Dinner deliverance

Choosing local Nosh delivery service helps Boulder’s independent restaurants survive


Between COVID variants, ingredient shortages, and hard-to-find workers, Boulder restaurants have struggled the past two years. One thing that has helped them survive has been the pandemic-driven boom in takeout and delivery food.

In the spring of 2022, even bistros that had disdained delivery had to embrace packaging their cuisine for transit to local homes. However, the restaurants had a rude awakening when they realized just how much it cost them for third-party food delivery services like DoorDash, Uber Eats, and Grubhub.

“Basically, if you order from your favorite restaurant through these services, 30 percent of what you’re paying are commission fees for the big delivery services,” says Nick Graham, Director of Operations for Nosh, a service which delivers food from Boulder restaurants.

Restaurants either swallow that charge as a cost of marketing or raise their prices to compensate, which consumers may find indigestible.

Nosh is a different model for food delivery service. It is 80 percent owned by Boulder restaurants, employing local drivers and capping the delivery fee at 15 percent per order.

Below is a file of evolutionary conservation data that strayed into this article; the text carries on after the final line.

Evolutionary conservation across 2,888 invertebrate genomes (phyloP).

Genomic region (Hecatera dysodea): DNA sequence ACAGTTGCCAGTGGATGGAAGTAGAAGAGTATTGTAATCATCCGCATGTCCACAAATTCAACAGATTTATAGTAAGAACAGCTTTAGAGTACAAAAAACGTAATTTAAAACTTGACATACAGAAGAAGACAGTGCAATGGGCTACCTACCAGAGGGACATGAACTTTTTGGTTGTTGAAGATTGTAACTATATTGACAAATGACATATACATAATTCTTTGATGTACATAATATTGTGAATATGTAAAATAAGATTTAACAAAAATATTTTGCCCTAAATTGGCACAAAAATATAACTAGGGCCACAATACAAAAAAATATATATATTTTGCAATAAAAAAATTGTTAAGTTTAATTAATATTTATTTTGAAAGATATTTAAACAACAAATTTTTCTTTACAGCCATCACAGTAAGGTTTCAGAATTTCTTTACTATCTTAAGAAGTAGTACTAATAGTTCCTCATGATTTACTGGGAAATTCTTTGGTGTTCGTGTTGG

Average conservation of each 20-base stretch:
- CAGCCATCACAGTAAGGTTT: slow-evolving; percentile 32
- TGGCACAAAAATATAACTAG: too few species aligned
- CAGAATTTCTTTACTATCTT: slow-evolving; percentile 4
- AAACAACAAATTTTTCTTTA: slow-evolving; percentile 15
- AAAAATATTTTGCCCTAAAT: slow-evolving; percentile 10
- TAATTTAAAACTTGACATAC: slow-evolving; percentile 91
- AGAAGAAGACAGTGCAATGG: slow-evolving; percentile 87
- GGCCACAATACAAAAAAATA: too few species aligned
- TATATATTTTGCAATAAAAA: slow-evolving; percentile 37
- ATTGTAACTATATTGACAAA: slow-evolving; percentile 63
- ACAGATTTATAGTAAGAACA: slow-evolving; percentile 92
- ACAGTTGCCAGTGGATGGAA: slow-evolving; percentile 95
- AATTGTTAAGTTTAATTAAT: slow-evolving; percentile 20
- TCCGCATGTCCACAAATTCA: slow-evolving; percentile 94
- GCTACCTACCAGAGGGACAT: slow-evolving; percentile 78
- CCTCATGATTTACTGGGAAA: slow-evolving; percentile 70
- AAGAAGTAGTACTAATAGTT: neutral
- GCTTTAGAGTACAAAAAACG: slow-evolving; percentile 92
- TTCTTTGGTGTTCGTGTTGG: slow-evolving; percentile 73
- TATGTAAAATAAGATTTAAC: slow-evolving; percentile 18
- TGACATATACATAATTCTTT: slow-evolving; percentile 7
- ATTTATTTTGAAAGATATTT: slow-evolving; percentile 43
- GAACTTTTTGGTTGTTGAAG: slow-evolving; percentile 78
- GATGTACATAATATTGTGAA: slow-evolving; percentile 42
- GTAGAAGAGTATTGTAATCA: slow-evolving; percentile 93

It turns out that who delivers your food is just as important as where you order it from.
“It seems like 15 percent is a sustainable amount to charge that works out for the restaurants, the drivers and the company,” Graham says. Other local eateries use Nosh as a delivery service.

The City of Boulder likes this local solution to food accessibility so much that it is extending its program to pay delivery fees for Nosh customers and commission fees for restaurants through the end of February. Many U.S. cities are capping third-party delivery fees to no more than 15 percent per order, but Boulder has not.  

Nosh’s Nick Graham previously worked in a Fort Collins restaurant and saw the delivery challenges first-hand.

“The problem is that the delivery services aren’t local restaurant companies, they’re technology companies. They’re known for pushing hundreds of thousands of orders a day. It shows in their customer service. Their call centers aren’t local so it’s hard to communicate with drivers and to complain about orders. It shows in their fees because the fees are hurting local businesses,” he says.

Another Nosh difference is a focus on food freshness. “DoorDash may collect ten orders from a single busy restaurant and deliver them in one trip. That means a lot of food sitting on the bar getting cold. The timing of the order is related to when the driver will arrive at the restaurant. The idea is that when the driver is walking into the restaurant the food is just coming out of the kitchen,” Graham says.

Since the restaurants own the service, they can complain and somebody actually listens to them. “They reach out to tell me what’s good, what’s bad, how we can improve the service,” he says.

Nosh also is responsive to complaints from customers about missed orders and items.

“Restaurants take a lot of pride in their customer service. Restaurants are very human experiences. They mean it when they apologize about an order,” he says.